In 1994 there was a blanket ban on herring fishing for the entire west coast. This ban was modified on rare occasions to allow fishing. During a 23 minute opening in an area near Comox the accused was charged with fishing outside the open area. The order opening the area for fishing described the boundaries of the area by reference to lines on a chart which were attached as a schedule. The northern boundary of the open area was delineated by way of a line drawn between two floating buoys. The announcement of the opening which was broadcast over the radio described the northern boundary as a line between the two buoys. Since the buoys were hanging from chains and moved with the tide, a central issue of the case was whether the area boundary was based upon a visual line between the buoys as they were positioned by the tide at the beginning of the opening, or a non visual line based upon the position of the buoys on the chart which formed part of the order. This position could be expressed in terms of longitude and latitude and be ascertained by Loran or other electronic equipment. The Court of Appeal held that the non visual line delineated the boundary and, since the crown did not affix the position of the accused based upon the non visual line, it failed to prove an essential element of the offence. Accordingly an acquittal was entered.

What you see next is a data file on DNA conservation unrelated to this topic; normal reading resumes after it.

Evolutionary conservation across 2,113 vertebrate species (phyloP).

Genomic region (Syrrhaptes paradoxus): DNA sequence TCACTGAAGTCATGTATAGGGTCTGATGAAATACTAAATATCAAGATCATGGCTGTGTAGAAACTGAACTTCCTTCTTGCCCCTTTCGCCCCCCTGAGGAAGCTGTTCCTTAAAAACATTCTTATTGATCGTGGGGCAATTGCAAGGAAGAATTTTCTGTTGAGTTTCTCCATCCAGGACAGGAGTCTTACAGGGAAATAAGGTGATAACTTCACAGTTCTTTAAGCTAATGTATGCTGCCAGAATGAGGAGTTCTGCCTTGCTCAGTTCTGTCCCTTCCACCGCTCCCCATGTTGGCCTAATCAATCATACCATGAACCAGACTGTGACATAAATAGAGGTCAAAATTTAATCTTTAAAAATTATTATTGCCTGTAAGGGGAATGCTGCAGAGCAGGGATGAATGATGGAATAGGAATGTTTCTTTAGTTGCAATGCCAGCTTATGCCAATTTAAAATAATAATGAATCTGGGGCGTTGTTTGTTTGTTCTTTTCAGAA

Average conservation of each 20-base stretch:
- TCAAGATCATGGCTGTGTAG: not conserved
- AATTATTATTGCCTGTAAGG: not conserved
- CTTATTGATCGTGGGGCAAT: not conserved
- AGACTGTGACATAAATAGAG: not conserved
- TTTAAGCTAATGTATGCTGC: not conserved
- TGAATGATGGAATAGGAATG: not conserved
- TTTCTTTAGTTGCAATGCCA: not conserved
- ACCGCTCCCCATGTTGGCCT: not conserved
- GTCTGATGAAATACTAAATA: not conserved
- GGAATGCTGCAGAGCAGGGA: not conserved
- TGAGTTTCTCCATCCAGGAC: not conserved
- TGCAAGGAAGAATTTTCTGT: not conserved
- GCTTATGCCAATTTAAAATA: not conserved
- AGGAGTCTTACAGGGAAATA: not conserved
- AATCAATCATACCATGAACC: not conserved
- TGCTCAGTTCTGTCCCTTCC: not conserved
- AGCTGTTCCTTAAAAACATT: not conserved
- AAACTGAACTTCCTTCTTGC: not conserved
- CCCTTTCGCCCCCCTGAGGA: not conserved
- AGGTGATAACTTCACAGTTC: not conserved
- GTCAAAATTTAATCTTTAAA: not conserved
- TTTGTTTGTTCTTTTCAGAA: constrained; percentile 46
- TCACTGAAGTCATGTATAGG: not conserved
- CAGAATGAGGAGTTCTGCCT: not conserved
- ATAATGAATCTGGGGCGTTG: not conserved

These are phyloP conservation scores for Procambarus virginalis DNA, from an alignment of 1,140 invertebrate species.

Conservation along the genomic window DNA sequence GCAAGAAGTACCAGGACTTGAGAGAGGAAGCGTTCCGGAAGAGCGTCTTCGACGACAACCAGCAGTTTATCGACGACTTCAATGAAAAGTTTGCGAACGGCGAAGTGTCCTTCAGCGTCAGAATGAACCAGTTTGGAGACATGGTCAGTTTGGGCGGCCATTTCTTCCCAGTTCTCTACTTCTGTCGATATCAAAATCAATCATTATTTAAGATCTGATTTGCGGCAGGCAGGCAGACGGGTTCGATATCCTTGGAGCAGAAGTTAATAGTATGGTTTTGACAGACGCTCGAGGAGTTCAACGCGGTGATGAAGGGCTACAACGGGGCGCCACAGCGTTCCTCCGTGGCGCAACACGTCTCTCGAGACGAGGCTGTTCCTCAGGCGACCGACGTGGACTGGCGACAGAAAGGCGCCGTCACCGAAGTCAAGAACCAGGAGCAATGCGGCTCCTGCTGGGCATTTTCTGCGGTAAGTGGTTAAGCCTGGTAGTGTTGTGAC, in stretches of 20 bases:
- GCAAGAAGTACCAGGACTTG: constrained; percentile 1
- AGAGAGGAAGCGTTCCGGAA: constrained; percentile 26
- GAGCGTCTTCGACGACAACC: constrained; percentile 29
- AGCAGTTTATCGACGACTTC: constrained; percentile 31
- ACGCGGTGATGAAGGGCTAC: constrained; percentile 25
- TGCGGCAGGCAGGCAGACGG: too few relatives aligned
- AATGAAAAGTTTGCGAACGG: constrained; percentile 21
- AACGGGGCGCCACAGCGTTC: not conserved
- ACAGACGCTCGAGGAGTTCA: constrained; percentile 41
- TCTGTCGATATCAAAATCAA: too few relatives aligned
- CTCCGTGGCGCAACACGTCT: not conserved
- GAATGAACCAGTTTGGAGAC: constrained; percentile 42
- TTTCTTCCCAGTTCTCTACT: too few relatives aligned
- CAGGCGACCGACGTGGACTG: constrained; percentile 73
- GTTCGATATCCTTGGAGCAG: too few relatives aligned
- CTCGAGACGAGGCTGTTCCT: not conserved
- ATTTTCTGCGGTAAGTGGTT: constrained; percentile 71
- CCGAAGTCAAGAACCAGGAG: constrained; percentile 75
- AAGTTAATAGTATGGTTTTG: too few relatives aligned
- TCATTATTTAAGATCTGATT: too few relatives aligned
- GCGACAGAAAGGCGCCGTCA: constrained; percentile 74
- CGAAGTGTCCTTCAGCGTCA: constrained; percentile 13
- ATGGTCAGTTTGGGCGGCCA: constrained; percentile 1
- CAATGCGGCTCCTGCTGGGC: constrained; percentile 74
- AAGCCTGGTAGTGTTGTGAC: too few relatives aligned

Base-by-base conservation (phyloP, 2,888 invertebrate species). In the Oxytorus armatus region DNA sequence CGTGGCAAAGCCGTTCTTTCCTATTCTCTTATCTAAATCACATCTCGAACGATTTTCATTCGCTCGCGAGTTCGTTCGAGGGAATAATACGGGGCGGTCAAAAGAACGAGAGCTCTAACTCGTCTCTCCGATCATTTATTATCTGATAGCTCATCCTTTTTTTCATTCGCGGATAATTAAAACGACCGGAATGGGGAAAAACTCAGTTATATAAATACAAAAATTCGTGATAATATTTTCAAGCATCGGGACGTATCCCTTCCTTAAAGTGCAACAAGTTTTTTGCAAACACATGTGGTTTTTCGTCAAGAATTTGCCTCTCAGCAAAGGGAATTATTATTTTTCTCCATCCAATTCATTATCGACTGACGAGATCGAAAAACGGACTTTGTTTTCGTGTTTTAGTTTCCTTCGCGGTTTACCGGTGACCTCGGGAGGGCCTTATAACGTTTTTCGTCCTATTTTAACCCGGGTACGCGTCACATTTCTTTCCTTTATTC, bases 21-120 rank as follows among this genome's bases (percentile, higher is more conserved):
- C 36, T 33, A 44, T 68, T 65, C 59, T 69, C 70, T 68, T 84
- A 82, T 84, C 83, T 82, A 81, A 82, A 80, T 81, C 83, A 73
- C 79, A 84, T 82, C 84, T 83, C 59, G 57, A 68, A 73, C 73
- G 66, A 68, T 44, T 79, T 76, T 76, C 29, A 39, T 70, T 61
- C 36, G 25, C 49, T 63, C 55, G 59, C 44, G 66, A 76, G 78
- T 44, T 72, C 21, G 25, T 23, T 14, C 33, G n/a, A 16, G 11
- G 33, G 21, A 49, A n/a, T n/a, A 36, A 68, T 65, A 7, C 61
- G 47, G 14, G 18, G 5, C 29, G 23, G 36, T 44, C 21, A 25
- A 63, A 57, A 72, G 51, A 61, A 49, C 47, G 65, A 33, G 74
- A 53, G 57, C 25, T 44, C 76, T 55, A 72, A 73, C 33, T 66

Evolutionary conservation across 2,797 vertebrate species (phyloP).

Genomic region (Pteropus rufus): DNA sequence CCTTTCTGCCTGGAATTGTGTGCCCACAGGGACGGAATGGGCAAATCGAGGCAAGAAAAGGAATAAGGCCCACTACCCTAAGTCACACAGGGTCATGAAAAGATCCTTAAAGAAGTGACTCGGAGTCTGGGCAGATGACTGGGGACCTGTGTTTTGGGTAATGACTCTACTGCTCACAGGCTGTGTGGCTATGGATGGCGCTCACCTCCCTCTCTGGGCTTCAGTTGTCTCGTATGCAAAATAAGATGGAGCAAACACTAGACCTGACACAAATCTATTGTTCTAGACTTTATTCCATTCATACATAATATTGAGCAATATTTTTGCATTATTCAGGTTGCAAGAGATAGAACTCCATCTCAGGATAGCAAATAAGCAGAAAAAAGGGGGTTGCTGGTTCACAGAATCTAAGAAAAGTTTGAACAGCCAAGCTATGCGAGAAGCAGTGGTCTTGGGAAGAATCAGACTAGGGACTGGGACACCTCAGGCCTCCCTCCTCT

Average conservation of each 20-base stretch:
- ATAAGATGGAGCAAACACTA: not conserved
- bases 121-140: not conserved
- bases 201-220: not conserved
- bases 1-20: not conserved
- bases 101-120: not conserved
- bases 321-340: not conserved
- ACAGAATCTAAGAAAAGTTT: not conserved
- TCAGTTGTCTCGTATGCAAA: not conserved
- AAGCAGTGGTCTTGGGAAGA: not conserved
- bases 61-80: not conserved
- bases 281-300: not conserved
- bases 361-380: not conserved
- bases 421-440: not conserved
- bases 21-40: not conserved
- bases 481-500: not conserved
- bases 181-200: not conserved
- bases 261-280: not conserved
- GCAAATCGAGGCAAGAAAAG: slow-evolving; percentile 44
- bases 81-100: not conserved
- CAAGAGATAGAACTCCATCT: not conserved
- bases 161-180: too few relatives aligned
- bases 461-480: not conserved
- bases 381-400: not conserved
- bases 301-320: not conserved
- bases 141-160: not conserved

Counsel for the Appellant: Christopher Harvey
Counsel for the Crown: K.J. Yule